- Organizations are trying to fill gaps in the accommodation crisis but require funding.
- The old Sainte-Émilie convent in Hochelaga-Maisonneuve will be transformed into 80 units of accomodation.
Between a school, a church that shut down long back, and a red social housing building in Montreal’s Hochelaga-Maisonneuve neighborhood, stands a stately greystone with the Virgin Mary watching over it.
The old convent on Adam Street, a girls’ school before becoming a retirement home for nuns, is now being converted into an affordable housing project.
The heritage building will evolve into a lifeline for low-income Montrealers.
“This isn’t a project that will be met with ‘not in my backyard’ attitudes,” stated Jean-Pierre Racette, SHAPEM’s general director. “We’ll be accommodating people with low earnings, the elderly, have a daycare, it’s mixed,”
SHAPEM is a non-profit organization committed to developing and managing inclusive and sustainable community housing. With the support of the FTQ Solidarity Fund, SHAPEM dished out nearly $2.5 million in December 2019 to buy the building from the nuns, who didn’t want to sell it to private developers.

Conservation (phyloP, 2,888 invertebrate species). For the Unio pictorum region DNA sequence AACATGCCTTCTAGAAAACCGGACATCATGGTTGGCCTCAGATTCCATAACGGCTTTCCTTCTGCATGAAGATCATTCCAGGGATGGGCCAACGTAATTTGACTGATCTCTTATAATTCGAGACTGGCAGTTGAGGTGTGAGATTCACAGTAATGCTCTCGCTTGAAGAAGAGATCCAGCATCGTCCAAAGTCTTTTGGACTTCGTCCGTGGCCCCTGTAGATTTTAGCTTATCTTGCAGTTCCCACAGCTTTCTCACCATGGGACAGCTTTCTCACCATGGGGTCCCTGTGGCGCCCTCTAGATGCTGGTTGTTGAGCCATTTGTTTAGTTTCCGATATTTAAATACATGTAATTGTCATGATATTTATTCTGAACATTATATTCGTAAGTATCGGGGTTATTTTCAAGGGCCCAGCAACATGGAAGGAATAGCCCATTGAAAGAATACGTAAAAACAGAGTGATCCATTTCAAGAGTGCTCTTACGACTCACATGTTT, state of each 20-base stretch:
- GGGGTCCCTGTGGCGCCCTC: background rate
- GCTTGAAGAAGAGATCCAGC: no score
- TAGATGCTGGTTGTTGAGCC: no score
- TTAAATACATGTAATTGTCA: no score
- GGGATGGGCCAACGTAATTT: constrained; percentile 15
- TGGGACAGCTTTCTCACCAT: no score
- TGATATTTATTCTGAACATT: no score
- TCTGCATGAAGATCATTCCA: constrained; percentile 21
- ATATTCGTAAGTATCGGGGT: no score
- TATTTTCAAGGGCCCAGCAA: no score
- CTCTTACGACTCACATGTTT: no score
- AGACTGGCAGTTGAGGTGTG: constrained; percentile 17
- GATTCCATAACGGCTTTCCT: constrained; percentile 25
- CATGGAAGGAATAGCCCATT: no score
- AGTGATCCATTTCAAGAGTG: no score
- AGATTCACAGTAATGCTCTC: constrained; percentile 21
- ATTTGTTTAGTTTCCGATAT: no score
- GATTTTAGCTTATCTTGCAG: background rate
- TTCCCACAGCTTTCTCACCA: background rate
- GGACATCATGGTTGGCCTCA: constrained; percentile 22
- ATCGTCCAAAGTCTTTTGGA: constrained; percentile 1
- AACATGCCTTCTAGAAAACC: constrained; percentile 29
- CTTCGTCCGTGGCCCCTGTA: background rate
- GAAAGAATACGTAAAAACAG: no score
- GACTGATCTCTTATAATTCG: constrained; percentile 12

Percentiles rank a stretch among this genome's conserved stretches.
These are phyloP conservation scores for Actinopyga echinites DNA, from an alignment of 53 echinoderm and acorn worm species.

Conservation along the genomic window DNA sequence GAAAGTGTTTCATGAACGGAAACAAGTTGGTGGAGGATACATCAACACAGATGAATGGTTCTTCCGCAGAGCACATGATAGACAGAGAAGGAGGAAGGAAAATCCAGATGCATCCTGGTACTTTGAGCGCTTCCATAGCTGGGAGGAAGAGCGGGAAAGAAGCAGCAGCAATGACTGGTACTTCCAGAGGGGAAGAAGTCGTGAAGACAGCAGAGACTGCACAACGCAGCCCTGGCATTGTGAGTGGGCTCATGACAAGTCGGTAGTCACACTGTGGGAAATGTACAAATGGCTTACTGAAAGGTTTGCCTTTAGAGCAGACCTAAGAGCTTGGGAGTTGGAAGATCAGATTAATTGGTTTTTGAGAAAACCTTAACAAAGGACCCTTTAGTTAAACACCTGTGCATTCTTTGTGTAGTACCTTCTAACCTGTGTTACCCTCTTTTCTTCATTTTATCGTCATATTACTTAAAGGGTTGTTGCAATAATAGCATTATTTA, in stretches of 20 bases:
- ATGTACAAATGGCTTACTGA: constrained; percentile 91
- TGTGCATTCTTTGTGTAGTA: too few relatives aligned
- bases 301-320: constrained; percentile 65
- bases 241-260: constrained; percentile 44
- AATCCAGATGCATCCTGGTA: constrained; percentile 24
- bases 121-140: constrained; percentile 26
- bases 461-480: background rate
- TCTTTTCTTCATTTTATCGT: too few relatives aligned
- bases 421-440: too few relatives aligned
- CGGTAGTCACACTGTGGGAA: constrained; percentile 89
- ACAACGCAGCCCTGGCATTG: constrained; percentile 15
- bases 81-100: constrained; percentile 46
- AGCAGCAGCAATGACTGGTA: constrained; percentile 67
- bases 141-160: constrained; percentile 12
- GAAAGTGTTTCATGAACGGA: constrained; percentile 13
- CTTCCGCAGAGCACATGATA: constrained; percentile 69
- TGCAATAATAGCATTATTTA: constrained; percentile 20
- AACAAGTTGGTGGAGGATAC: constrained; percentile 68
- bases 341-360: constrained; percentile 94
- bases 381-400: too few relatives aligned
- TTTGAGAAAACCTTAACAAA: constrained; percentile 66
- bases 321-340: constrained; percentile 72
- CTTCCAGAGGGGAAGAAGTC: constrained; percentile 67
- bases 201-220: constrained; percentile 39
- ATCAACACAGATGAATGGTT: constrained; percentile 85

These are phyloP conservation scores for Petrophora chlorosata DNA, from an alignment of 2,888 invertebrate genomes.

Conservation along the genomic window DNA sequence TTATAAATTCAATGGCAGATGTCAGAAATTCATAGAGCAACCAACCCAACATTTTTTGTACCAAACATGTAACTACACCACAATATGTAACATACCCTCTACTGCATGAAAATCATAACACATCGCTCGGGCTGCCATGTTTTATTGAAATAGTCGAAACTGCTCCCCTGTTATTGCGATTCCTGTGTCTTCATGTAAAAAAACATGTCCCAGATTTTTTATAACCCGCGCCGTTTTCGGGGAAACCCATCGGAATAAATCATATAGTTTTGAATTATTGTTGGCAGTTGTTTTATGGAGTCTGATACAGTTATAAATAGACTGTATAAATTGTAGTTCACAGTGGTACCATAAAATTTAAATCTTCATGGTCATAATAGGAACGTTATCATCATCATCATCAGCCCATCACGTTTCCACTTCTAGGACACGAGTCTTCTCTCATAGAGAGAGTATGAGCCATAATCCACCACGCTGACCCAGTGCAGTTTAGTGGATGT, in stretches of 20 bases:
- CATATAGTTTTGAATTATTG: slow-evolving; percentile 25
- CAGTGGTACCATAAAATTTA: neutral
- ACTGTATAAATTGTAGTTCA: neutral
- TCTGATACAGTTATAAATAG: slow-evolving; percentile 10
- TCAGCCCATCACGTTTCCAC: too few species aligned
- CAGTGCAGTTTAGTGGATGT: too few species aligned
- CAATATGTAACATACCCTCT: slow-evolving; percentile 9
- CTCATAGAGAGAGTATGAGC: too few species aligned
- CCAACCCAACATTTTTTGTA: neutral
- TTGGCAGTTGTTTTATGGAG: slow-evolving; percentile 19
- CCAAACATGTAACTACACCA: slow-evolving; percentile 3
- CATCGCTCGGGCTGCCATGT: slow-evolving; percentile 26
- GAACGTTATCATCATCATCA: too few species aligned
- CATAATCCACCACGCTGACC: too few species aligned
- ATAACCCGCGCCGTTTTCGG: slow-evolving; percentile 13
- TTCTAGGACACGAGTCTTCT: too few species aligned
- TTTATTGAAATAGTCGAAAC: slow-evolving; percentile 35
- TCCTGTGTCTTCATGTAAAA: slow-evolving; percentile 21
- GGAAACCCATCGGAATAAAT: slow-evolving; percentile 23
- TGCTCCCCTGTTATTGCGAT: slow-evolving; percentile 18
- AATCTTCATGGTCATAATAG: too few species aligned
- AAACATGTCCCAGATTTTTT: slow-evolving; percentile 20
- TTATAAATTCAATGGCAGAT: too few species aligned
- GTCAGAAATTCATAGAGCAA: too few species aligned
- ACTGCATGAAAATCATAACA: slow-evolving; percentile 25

The plan is to gut the convent, turn it into nearly 80 affordable housing teams, and turn the large yard into a park for the community and a daycare. “I just feel good when I’m in here,” Racette stated while giving a tour of the convent’s multi-colored rooms.
SHAPEM is one of nearly a dozen significant organizations in Montreal working to keep housing affordable by either purchasing or building housing units and keeping them off the speculative market.
But, with construction prices soaring and a requirement for more funding, that might not happen for another few years — and that is an issue shared by many groups with similar objectives.
Source – cbc.ca